The Leadership Challenge gives leaders a fantastic template for providing dynamic leadership in almost every situation. We all know that leadership is complex and can never really be reduced to a formula, but I have found that using this simple approach almost always clears the fog.
- Model the Way.
The first thing a leader needs to ask is, “Am I setting the right example in this situation?” You can’t expect to be very effective if your behavior doesn’t match what you are expecting from others.
- Inspire a Shared Vision.
Leaders inspire others to strive for a future that elicits passion and excitement. This means you have to project enthusiasm and lift people’s spirits. Key thought: shared vision. If you really want to inspire them, forget the William Wallace speeches and just let them have a part of creating it.
- Challenge the Process.
Leaders have the ability to look at a situation and ask, “Why does it have to be this way?” They spot the bottleneck and dare to say, “We’re going to overcome that problem.”
- Empower Others to Act.
Leaders do what only they can do so that others are free to act. Find the money for what they need, restructure their job, or protect them from vicious critics. The bottom line is that you empower them by getting the obstacles out of the way— whatever they are.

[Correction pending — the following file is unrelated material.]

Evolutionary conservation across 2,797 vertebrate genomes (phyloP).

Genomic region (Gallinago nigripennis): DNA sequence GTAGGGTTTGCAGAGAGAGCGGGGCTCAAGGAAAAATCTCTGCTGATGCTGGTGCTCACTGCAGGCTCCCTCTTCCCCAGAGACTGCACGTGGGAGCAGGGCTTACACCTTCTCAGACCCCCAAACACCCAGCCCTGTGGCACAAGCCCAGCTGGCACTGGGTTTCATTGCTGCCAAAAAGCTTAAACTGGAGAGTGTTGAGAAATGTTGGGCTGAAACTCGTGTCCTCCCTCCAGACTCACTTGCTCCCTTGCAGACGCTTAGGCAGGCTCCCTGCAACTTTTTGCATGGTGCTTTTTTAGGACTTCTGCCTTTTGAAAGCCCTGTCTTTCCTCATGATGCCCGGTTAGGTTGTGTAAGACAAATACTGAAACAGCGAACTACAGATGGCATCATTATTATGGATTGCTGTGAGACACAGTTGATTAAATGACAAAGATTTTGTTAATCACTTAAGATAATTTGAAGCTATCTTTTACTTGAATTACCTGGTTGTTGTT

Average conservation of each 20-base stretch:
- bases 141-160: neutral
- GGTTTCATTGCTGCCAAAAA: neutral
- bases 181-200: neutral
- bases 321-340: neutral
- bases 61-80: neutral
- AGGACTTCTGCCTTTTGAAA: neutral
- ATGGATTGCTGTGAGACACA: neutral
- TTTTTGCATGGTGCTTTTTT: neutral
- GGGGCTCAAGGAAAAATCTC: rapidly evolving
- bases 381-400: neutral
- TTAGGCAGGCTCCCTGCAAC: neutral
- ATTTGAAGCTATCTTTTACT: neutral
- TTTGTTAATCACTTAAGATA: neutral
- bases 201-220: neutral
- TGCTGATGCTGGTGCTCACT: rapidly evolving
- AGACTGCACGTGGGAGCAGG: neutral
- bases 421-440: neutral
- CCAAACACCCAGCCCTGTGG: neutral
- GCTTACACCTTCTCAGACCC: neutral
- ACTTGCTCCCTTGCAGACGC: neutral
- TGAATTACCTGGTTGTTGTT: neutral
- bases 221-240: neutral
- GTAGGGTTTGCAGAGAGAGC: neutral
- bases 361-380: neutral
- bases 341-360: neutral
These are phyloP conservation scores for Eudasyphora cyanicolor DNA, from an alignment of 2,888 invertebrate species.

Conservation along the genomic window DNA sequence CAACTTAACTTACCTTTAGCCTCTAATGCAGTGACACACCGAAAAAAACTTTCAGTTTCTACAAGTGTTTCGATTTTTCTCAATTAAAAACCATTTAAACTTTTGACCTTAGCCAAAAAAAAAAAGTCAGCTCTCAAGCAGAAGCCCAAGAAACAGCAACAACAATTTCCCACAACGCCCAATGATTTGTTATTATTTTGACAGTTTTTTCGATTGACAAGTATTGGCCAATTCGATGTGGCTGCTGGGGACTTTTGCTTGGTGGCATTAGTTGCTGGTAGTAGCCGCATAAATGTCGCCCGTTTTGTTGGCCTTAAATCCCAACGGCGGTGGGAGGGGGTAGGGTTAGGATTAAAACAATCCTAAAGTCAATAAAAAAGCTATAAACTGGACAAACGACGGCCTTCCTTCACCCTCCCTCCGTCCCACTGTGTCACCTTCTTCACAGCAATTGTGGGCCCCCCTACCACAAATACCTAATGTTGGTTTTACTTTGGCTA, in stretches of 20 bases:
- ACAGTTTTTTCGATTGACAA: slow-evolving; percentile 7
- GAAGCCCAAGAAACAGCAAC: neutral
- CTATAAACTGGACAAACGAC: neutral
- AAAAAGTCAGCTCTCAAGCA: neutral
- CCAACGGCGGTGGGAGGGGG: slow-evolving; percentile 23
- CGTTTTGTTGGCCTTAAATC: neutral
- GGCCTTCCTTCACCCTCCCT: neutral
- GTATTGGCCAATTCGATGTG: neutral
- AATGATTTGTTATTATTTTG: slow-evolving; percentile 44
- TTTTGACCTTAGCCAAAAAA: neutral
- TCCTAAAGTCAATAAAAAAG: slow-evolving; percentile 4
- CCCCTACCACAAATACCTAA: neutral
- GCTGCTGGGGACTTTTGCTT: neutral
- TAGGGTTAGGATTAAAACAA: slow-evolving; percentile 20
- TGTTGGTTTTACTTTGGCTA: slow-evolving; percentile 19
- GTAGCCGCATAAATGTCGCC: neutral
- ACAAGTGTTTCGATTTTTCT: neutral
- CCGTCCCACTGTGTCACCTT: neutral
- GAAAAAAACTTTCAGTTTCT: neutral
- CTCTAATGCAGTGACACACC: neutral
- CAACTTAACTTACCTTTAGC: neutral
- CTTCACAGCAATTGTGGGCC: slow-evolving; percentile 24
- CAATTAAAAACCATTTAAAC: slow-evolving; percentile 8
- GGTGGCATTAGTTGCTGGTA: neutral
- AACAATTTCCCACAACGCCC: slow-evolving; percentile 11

- Encourage the Heart.
Most of us are engaged in long journeys toward success, and there are many issues to address. Frankly, those issues become overwhelming and discouraging. Wise leaders know how to encourage the heart, so that no one quits too soon. Leaders create a culture of hope that pulsates with the thought that success is imminent.
There it is. MICEE: A great template for knowing what you need to do right now in this situation.
Think about your own “Leadership Challenge.” What’s needed? What’s missing? Are you setting the right example? Are you modeling the way? Is your team inspired? Do they have a shared vision that is inspiring? Or is there some situation that everyone just says, “It is what it is.”
Perhaps you need to question that conclusion. Perhaps it’s time to challenge the process. Or maybe there are some things that you need to do before your team can really have a chance to succeed. Or is it simply that in the long battle of trying to do the right thing, your team is emotionally bankrupt and fatigued?
One thing’s for certain, your team is looking to you to know what to do next. Try applying this template to the situation, and I’m convinced you’ll know the answer.